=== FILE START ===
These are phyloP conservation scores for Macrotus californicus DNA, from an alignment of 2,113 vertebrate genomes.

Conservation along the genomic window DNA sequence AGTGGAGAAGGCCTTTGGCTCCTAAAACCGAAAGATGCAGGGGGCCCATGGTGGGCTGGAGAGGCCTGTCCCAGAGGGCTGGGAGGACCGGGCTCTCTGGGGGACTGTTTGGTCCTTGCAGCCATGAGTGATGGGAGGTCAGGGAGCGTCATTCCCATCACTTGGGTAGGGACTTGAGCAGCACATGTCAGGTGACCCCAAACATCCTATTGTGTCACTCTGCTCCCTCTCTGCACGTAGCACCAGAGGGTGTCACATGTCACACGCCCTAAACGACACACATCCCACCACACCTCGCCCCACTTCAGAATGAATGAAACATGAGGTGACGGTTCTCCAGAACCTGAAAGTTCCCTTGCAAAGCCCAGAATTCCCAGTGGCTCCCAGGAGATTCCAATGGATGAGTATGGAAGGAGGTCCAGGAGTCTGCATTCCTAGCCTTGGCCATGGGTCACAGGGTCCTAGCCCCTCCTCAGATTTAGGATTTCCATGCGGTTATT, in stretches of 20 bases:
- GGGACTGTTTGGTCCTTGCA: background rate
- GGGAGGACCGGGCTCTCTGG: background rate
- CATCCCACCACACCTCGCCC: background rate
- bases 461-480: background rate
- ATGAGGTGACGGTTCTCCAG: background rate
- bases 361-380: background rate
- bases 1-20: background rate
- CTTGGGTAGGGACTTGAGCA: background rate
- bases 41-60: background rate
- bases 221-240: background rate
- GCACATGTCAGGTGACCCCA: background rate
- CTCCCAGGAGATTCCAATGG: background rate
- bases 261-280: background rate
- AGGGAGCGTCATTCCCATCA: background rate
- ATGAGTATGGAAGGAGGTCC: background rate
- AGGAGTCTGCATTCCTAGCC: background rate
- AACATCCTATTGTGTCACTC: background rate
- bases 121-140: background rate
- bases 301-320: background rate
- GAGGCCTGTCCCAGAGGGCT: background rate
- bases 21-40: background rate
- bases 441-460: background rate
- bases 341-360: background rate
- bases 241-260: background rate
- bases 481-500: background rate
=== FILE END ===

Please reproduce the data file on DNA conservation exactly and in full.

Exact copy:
These are phyloP conservation scores for Macrotus californicus DNA, from an alignment of 2,113 vertebrate genomes.

Conservation along the genomic window DNA sequence AGTGGAGAAGGCCTTTGGCTCCTAAAACCGAAAGATGCAGGGGGCCCATGGTGGGCTGGAGAGGCCTGTCCCAGAGGGCTGGGAGGACCGGGCTCTCTGGGGGACTGTTTGGTCCTTGCAGCCATGAGTGATGGGAGGTCAGGGAGCGTCATTCCCATCACTTGGGTAGGGACTTGAGCAGCACATGTCAGGTGACCCCAAACATCCTATTGTGTCACTCTGCTCCCTCTCTGCACGTAGCACCAGAGGGTGTCACATGTCACACGCCCTAAACGACACACATCCCACCACACCTCGCCCCACTTCAGAATGAATGAAACATGAGGTGACGGTTCTCCAGAACCTGAAAGTTCCCTTGCAAAGCCCAGAATTCCCAGTGGCTCCCAGGAGATTCCAATGGATGAGTATGGAAGGAGGTCCAGGAGTCTGCATTCCTAGCCTTGGCCATGGGTCACAGGGTCCTAGCCCCTCCTCAGATTTAGGATTTCCATGCGGTTATT, in stretches of 20 bases:
- GGGACTGTTTGGTCCTTGCA: background rate
- GGGAGGACCGGGCTCTCTGG: background rate
- CATCCCACCACACCTCGCCC: background rate
- bases 461-480: background rate
- ATGAGGTGACGGTTCTCCAG: background rate
- bases 361-380: background rate
- bases 1-20: background rate
- CTTGGGTAGGGACTTGAGCA: background rate
- bases 41-60: background rate
- bases 221-240: background rate
- GCACATGTCAGGTGACCCCA: background rate
- CTCCCAGGAGATTCCAATGG: background rate
- bases 261-280: background rate
- AGGGAGCGTCATTCCCATCA: background rate
- ATGAGTATGGAAGGAGGTCC: background rate
- AGGAGTCTGCATTCCTAGCC: background rate
- AACATCCTATTGTGTCACTC: background rate
- bases 121-140: background rate
- bases 301-320: background rate
- GAGGCCTGTCCCAGAGGGCT: background rate
- bases 21-40: background rate
- bases 441-460: background rate
- bases 341-360: background rate
- bases 241-260: background rate
- bases 481-500: background rate